The Act effectively renders moot the studios' suit against the filtering technology companies, such as ClearPlay. However, the Act provides no protection from infringement suits for defendants like CleanFlicks Media, Inc., which edit DVDs and then rent or sell the edited DVDs without a license.
Although movie studios had opposed any immunity provision, intellectual property owners did get increased protection for unreleased movies, music and software. The Act supplements the 1997 No Electronic Theft Act by providing criminal penalties of up to three years' imprisonment for persons who make available on the Internet, such as over a peer-to-peer network, movies, music or computer, programs "being prepared for commercial distribution" before their official release. These penalties apply regardless of whether the copyrighted work is actually downloaded. Furthermore, intellectual property owners do not need to prove that the defendant received monetary gain, provided that they can show an "expectation" of personal financial gain, which can include the receipt of other copyrighted works.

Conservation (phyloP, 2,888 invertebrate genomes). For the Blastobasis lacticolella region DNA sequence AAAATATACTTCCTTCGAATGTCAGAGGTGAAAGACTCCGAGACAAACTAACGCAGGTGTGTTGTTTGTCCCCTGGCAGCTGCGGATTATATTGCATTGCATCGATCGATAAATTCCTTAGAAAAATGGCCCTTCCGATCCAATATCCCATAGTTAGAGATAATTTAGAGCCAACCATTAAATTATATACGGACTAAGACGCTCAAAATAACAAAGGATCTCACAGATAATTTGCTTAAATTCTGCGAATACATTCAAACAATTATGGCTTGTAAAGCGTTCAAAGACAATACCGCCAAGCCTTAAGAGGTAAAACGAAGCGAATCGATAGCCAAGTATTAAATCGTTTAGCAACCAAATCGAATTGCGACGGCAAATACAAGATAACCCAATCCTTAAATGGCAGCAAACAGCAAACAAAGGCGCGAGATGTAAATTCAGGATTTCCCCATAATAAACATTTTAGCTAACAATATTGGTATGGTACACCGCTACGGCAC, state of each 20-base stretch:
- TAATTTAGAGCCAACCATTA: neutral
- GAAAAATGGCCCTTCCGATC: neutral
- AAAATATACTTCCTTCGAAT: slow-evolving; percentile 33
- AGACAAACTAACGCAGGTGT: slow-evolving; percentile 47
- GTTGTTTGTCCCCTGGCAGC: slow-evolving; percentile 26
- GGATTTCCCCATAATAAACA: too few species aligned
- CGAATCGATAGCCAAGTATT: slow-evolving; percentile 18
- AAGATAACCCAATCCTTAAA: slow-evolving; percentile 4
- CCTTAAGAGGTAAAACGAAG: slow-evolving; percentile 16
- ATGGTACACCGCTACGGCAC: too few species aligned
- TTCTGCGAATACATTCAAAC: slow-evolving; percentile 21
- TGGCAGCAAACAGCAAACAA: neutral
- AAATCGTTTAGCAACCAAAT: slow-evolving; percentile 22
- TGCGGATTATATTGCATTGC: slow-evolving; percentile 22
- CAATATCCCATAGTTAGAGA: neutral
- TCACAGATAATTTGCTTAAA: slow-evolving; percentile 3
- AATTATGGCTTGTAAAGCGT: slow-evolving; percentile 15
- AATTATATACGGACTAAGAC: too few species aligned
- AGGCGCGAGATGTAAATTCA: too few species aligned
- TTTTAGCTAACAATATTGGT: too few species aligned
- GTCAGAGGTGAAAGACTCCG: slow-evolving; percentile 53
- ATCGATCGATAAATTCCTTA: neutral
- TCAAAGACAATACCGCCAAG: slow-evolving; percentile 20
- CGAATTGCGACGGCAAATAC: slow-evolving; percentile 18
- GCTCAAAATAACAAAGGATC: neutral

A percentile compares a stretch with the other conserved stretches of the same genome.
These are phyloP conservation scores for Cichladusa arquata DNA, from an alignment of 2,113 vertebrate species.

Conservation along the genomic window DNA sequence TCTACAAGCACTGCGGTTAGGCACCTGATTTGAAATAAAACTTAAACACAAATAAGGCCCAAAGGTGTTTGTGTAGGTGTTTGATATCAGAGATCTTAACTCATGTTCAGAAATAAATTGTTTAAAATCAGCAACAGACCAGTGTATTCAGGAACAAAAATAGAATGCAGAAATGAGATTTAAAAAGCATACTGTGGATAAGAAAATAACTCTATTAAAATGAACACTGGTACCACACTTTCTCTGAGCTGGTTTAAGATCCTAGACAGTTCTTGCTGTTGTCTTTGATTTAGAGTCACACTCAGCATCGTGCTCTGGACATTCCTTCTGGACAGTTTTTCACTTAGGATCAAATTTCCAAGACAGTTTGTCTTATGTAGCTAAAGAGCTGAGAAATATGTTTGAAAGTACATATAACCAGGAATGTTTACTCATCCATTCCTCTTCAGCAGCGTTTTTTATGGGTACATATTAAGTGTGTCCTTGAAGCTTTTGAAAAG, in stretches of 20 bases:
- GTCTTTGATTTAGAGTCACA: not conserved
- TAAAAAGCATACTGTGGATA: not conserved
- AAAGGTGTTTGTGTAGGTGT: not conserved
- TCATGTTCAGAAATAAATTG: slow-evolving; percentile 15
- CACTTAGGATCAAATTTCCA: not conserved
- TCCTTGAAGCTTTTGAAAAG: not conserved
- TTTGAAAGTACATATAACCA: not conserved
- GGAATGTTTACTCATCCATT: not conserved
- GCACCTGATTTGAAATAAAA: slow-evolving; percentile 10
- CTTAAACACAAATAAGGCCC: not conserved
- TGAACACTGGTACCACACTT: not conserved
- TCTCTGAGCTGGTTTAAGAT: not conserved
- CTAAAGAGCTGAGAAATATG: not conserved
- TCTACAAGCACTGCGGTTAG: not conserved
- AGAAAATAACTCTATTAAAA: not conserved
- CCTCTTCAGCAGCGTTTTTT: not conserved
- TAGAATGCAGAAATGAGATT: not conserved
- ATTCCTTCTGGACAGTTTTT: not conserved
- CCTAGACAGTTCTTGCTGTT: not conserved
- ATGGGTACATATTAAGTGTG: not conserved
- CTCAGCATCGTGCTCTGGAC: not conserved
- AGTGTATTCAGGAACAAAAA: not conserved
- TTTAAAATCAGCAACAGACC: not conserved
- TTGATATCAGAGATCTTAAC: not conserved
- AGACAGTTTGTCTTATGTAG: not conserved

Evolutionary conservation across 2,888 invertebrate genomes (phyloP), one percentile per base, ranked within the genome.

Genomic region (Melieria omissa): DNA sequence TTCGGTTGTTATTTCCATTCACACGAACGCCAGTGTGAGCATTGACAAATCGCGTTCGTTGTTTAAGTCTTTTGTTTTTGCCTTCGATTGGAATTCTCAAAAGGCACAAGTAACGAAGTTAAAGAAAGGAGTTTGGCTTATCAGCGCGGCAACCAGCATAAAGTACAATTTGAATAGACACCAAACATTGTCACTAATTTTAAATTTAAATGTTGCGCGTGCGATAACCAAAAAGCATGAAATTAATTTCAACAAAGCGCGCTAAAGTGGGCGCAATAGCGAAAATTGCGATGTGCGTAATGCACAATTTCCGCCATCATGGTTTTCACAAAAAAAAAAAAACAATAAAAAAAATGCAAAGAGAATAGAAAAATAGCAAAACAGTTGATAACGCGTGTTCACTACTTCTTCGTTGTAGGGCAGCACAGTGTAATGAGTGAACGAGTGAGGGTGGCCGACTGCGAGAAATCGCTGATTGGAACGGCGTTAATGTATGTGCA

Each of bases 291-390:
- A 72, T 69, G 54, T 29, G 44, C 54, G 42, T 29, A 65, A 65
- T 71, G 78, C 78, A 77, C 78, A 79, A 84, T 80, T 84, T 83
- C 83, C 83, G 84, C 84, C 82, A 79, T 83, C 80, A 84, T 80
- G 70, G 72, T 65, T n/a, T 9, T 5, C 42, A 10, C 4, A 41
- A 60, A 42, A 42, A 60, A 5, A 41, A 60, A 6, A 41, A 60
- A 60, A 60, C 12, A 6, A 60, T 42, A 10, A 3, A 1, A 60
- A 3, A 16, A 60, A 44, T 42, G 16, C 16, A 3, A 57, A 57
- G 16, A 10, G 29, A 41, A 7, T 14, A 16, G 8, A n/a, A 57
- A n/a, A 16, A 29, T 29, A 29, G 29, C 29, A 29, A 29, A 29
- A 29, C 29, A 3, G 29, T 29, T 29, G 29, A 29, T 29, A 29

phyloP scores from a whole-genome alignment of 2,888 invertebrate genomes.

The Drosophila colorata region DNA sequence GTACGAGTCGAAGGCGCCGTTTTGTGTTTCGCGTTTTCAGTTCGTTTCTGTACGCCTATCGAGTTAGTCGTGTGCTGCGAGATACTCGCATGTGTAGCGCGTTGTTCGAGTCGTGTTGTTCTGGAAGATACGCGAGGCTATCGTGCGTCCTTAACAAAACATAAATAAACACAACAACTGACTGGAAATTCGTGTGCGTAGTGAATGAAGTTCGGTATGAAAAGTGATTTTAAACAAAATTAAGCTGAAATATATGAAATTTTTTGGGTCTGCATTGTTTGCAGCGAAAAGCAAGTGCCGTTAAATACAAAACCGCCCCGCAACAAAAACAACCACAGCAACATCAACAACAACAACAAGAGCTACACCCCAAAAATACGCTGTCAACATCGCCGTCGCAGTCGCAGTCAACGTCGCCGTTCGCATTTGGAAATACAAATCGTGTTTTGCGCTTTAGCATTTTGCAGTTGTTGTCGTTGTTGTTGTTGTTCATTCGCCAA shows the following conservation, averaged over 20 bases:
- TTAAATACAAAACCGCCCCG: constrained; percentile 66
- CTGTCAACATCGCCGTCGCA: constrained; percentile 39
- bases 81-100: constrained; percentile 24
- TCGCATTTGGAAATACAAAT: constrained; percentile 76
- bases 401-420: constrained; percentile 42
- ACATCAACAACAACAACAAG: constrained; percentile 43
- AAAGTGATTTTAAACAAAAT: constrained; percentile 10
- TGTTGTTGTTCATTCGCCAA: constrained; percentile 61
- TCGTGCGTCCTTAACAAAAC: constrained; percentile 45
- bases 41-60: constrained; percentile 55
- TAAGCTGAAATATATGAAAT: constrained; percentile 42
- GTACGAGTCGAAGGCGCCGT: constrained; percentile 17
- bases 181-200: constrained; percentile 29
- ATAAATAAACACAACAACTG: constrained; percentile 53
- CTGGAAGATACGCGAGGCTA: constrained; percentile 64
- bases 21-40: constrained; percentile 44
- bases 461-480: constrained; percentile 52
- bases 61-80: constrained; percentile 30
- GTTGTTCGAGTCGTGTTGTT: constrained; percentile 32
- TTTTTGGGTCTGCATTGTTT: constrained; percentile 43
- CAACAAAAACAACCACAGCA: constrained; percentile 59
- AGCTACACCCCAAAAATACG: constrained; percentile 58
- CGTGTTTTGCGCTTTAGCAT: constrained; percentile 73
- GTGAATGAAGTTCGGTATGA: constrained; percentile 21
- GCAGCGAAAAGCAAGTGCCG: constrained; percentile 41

Fenwick & West's Intellectual Property Group offers comprehensive, integrated advice regarding all aspects of the protection and exploitation of intellectual property. From providing legal defense in precedent-setting user interface copyright lawsuits and prosecuting software patents to crafting user distribution arrangements on behalf of high-technology companies and implementing penetrating intellectual property audits, our attorneys' technical skills enable the Firm to render sophisticated legal advice.
The contents of this publication are not intended and cannot be considered as legal advice or opinion.
© 2011 Fenwick & West LLP. All Rights Reserved.